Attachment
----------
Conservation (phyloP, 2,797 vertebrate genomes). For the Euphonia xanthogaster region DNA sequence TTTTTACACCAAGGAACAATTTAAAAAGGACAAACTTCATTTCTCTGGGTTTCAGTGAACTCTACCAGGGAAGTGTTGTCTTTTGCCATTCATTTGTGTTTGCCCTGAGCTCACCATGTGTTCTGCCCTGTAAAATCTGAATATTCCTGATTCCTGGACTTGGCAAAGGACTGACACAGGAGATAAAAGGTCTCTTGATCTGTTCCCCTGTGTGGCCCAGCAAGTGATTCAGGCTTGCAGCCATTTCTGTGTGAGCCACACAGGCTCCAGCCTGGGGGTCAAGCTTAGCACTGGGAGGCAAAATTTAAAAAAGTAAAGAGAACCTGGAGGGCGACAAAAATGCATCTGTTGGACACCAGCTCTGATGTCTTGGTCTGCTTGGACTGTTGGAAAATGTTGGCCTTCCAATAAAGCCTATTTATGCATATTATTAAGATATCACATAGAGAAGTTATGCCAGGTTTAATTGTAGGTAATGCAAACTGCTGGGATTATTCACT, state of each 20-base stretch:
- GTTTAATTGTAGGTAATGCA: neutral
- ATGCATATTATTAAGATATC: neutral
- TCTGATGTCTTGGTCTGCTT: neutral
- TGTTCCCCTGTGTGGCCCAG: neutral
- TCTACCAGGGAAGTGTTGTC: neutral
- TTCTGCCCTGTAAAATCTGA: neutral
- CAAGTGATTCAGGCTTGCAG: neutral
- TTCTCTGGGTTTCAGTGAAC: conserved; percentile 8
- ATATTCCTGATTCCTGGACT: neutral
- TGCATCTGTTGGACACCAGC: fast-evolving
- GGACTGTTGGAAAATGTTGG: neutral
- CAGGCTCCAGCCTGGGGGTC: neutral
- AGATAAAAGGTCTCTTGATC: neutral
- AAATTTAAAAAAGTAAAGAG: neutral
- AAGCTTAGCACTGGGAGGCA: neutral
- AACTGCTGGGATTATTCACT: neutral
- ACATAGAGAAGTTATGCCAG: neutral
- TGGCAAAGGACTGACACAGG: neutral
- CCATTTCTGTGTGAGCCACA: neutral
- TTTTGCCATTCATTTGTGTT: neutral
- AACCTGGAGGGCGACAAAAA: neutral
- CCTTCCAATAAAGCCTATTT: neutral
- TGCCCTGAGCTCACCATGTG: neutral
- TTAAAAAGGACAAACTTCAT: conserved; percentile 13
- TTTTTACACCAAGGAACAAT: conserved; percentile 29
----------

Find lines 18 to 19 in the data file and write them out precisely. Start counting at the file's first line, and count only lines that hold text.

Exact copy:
- ACATAGAGAAGTTATGCCAG: neutral
- TGGCAAAGGACTGACACAGG: neutral